I bet if you asked 10 people, most of them would say they know their parents. But knowing them when you’re a child and when you’re an adult are radically different things.
I feel lucky to have learned this lesson, mostly before it was too late.
A few years before my mom died unexpectedly, I was watching a movie about the assassination of Bobby Kennedy and it occurred to me that she was a young woman during that time. So, during our weekly phone call, I asked her if she remembered it. She did and she had an amazing story to tell.
The next day, during my weekly phone call to my dad, I asked him the same question. He and my mom were not yet married at that time, and he also had a cool story to tell me.
All during the workweek, I kept thinking of something else I could ask each of them, and that started a weekly Q and A with my parents that lasted until my mom’s unexpected death three years ago. What I learned about them was awesome, and still is in the case of my dad, who I now live near and talk with almost every day.
Here are some of the questions I asked them, or things I suggested they tell me about, to give you an idea of how to get a conversation started:
- What did you want to be when you grew up?
- What were your best and worst days ever? (Interestingly, while my mom clearly remembered a beloved best day immediately, my father said he hoped it hadn’t yet happened to him.)
- Where were you when John F. Kennedy, Bobby Kennedy and Martin Luther King Jr. were killed, and what do you remember about those times? What about when we landed on the moon? Where were you on 9/11? Do you remember the Challenger disaster?
- Do you remember the first time you saw a movie and what was it?
- Tell me about the first time you fell in love.
- Tell me about when you met my mom/my dad.
- Tell me about you when you were a child and teenager.
- Do you remember your first favorite pair of shoes, and what were they?
- Tell me about your first pet.
- What was your first car?
- Do you remember your first job? And what was your favorite job?
(Just for fun, after writing this column, I Googled “get to know your parents” and there were 19,100,000 results! Try that if you need more questions.)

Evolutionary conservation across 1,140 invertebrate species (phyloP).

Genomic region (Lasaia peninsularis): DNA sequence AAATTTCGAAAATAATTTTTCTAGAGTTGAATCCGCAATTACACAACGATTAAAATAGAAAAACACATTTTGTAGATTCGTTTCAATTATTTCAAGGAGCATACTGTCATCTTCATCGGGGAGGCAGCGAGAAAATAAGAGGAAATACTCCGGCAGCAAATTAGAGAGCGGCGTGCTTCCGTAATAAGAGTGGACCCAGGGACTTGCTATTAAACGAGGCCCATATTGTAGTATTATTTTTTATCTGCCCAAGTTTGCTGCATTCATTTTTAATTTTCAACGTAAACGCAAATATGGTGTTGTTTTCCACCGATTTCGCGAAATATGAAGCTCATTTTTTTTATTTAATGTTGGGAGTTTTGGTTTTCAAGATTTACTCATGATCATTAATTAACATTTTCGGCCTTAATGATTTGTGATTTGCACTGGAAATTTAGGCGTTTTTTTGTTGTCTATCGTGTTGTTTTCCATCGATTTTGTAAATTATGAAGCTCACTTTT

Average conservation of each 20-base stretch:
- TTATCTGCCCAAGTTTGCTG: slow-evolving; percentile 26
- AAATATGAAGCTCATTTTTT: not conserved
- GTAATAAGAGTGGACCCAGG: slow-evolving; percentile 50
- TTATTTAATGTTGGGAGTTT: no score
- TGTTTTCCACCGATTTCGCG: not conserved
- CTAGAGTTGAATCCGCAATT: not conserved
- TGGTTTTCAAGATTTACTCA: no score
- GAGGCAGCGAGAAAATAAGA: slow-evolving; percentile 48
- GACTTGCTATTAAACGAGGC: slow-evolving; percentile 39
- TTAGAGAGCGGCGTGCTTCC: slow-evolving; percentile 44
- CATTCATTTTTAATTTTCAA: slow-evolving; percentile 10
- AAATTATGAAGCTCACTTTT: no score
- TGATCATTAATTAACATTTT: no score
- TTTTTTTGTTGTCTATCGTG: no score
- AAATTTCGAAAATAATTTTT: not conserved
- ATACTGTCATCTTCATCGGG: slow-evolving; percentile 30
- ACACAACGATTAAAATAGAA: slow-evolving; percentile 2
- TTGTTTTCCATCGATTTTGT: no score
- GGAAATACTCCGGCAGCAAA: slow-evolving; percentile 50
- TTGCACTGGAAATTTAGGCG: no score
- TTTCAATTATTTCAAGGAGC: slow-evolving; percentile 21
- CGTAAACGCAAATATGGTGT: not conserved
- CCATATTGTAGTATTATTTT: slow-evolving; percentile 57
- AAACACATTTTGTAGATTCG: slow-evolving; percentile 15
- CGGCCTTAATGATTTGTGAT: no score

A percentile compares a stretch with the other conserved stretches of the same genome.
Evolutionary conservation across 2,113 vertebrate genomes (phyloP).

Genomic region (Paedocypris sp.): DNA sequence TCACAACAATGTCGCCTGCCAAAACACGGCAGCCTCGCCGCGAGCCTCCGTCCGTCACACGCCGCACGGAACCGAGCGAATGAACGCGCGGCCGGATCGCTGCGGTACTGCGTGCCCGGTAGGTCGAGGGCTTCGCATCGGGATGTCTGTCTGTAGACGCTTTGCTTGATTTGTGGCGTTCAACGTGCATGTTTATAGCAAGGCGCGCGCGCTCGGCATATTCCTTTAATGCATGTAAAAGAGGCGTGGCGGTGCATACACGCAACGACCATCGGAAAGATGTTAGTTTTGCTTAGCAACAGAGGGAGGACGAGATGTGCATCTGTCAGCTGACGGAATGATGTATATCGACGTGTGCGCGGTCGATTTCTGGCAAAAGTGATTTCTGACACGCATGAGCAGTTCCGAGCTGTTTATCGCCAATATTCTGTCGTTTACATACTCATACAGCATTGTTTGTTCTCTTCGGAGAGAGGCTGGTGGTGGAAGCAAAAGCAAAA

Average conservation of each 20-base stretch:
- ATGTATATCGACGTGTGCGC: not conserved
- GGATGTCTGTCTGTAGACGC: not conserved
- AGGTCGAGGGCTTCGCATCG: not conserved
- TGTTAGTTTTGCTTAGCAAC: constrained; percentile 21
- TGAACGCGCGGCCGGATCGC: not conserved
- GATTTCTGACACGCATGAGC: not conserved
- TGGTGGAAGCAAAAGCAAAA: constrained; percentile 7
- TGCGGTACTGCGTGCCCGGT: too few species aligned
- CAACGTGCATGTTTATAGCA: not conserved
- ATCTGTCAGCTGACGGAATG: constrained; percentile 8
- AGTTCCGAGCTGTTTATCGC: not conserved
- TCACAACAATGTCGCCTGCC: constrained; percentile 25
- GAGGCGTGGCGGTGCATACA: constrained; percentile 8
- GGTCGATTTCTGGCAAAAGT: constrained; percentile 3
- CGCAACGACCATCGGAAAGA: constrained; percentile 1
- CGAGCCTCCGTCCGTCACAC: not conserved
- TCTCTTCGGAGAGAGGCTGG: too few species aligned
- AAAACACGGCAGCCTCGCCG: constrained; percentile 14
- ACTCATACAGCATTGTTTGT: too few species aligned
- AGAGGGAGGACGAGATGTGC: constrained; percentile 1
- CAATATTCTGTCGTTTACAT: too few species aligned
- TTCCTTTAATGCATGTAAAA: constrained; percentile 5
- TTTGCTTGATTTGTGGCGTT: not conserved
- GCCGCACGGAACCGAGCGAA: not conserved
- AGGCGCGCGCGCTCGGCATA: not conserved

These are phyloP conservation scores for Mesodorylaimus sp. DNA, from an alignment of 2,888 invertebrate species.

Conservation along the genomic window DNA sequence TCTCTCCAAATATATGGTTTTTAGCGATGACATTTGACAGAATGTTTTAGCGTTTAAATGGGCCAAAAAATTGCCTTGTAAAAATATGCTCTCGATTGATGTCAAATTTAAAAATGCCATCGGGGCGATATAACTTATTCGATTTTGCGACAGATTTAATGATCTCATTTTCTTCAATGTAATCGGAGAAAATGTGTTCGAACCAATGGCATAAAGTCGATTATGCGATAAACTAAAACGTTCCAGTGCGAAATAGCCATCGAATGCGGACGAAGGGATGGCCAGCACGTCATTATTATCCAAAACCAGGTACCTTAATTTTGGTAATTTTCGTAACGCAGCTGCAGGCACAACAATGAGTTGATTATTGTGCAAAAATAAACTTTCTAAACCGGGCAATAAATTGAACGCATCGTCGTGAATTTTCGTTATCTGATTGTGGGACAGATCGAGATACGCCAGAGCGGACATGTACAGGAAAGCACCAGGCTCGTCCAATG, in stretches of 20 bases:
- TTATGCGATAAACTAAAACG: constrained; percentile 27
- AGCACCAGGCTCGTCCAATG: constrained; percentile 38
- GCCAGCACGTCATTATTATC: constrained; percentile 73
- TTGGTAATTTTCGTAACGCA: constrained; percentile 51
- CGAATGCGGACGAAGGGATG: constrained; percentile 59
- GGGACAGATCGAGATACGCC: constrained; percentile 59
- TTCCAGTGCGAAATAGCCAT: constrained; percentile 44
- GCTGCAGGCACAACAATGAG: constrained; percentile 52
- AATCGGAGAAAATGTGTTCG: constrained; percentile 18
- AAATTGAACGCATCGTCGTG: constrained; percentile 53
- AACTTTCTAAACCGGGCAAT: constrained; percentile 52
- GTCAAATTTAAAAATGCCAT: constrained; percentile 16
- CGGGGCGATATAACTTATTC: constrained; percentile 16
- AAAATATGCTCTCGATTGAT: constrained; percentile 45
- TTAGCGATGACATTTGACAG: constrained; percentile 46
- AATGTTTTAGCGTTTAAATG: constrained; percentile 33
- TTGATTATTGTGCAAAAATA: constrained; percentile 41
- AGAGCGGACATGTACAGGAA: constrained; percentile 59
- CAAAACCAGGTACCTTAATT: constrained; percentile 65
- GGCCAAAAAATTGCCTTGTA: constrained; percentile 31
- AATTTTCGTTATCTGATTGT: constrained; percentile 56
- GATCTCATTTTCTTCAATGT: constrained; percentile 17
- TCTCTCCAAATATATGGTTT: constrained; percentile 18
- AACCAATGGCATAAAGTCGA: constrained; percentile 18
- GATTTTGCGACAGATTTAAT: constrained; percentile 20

Sometimes, stories can just pop up if you ask a question about a comment one of your parents makes. Yesterday, my dad said something was “rough as a cob.” Knowing he had grown up on a farm where they had an outhouse when he was a child, I asked him if he really had ever used a cob. The ensuing story was hilarious and we both laughed until we had tears in our eyes. I will never forget that story as long as I live.
(And so you know, yes, they did use cobs because they couldn’t afford store-bought toilet paper. But they used gloves to rub down the cobs first, so they were actually fairly smooth on the surface. “Hell, it was better than a page from the Sears & Roebuck catalog!” he said. “That slick paper wouldn’t do you much good.”)
The conversations I had with my mom before she died, and the ones I continue to have with my dad, have enriched my life and made me look at my parents in a whole new way. I have come to appreciate things that were hard for them, and to really enjoy some of the things they have loved.
Knowing them as they were throughout their lives, instead of who I thought they were based on the memories of a child, has been a huge blessing.
Memories are all we really have, when you think about it. There is nothing else that you can take with you. So, adults, why not pass on some of your memories to your children today? And to those of you who still have one or both of your parents, why not ask a few questions now to gather some of those memories? One of these days, it will be too late.